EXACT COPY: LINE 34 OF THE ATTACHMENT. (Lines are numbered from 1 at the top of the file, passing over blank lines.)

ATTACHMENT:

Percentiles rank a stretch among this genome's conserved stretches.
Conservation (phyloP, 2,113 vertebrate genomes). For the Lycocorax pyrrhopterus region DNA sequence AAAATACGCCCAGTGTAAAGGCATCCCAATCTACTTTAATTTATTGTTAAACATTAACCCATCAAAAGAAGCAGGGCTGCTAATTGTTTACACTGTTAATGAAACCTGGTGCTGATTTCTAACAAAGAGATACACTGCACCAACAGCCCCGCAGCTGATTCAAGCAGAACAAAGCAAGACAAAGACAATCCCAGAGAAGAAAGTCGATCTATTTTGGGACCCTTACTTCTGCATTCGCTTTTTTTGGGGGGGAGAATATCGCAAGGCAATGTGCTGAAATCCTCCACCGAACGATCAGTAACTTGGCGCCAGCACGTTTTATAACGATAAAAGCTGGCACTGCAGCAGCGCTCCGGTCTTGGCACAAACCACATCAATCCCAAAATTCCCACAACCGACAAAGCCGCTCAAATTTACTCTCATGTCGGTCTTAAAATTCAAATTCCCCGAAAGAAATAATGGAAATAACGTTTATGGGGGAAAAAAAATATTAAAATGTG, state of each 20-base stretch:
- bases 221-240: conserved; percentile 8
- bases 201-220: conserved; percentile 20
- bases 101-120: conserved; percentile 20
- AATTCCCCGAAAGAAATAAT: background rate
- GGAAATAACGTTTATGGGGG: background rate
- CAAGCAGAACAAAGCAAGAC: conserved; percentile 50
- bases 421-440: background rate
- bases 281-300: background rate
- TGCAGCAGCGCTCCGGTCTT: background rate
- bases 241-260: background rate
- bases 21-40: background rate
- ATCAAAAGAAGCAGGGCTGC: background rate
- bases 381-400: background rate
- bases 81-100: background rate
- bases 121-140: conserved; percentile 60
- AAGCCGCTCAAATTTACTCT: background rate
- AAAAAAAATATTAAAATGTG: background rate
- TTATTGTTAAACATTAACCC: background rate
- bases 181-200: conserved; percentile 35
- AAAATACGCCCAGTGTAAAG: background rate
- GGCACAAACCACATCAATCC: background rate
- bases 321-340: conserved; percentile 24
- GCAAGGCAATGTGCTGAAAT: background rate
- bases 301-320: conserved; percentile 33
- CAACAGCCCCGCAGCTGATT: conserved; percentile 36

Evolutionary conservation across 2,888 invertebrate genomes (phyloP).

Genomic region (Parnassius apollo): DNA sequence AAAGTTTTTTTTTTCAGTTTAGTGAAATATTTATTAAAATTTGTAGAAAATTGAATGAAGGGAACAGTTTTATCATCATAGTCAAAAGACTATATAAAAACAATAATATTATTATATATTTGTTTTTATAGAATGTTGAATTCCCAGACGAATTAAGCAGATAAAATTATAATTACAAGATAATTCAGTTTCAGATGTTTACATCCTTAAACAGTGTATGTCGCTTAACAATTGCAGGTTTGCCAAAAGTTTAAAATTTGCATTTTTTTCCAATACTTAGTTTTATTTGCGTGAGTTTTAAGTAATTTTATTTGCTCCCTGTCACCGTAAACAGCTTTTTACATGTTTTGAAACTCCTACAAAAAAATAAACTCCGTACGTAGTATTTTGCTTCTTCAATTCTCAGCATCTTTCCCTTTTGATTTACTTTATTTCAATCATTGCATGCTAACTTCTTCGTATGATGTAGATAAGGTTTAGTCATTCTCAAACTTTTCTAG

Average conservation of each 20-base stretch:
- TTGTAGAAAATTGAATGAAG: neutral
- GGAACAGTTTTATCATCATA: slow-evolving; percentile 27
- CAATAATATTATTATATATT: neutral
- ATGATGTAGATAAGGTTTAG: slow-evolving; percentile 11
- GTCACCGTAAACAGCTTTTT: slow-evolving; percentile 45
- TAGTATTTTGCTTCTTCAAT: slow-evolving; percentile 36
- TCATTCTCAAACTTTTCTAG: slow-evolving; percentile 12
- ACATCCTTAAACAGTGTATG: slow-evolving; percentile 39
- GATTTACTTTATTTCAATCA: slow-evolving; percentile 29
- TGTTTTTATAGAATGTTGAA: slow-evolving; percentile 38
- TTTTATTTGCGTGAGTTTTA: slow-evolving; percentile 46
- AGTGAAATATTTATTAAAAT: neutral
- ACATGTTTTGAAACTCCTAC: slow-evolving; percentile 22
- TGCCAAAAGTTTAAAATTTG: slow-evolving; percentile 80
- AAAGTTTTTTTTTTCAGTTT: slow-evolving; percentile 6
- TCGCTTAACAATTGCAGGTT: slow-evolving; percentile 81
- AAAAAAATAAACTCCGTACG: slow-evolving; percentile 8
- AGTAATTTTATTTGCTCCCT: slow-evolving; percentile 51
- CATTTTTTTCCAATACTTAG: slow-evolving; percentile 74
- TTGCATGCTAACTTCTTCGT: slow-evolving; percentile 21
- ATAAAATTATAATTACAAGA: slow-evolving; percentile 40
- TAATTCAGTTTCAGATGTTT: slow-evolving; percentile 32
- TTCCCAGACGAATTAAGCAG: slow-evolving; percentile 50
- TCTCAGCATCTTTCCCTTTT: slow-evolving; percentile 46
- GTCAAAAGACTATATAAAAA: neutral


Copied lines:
- ATGATGTAGATAAGGTTTAG: slow-evolving; percentile 11